Word Magazine October 1965 Page 11-12/26
THE ORTHODOX IN ECUMENICAL RELATIONS
By: Father George Timko
“I do not pray for these only, but also for all those who are to believe in me through their word, that they all may be one; even as thou, Father, art in me, and I in thee, that they also may be one in us, so that the world may believe that thou has sent me. The glory which thou has given me I have given them, that they may be one even as we are one, I in them and thou in me, that they may become perfectly one, so that the world may know that thou hast sent me and hast loved them even as thou hast loved me. (John 17)
Christian disunion is the greatest tragedy of Christian history, and in a way ‘all’ Christians are responsible for this tragedy. The recognition of this fact has caused a new movement among Christians. This movement is usually called the ‘Ecumenical Movement’ and is basically a widespread Christian activity devoted to the goal of reunion. In this movement, Christians of various traditions come together to talk and pray and share experiences, and thereby try in some small way to overcome their disunion.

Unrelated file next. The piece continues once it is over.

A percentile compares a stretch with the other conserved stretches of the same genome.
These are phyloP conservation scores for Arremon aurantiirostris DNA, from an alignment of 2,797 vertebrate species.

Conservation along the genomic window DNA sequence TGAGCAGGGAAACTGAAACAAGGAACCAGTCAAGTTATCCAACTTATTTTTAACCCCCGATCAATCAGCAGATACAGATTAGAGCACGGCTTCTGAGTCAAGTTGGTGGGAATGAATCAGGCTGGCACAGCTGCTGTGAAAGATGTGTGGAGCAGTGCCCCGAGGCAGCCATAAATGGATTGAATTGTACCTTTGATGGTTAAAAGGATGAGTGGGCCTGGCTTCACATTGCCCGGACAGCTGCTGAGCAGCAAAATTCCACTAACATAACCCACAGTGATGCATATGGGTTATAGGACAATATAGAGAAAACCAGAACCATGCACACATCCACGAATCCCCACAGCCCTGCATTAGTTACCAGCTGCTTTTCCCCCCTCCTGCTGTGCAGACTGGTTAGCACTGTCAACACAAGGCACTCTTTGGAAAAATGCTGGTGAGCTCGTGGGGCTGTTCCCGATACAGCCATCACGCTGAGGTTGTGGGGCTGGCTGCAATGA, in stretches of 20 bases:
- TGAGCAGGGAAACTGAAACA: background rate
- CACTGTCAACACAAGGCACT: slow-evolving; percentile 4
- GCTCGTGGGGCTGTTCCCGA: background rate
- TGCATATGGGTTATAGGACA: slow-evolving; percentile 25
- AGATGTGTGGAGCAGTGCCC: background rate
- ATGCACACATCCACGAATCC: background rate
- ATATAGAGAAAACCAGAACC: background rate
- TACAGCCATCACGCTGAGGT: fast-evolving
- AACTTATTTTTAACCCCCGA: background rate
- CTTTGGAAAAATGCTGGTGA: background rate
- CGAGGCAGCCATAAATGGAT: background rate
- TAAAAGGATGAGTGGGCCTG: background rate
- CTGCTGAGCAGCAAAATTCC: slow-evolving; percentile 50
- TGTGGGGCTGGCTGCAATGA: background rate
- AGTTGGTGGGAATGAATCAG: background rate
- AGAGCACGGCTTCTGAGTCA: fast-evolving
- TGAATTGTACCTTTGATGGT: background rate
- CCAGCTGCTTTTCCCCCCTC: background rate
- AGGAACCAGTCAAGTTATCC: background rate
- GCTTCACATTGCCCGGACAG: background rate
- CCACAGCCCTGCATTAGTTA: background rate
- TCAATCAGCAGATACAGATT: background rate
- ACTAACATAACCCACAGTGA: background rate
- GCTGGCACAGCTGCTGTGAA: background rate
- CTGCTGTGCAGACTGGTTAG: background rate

Relating to Others
Should the Orthodox become actively involved in such ecumenical relations? Should the Orthodox meet to talk and pray and share experiences with Protestants and Roman Catholics? An Orthodox majority would no doubt answer yes to such questions. Evidence of such a positive attitude is clearly expressed in the fact that the Orthodox have always participated in ecumenical activities.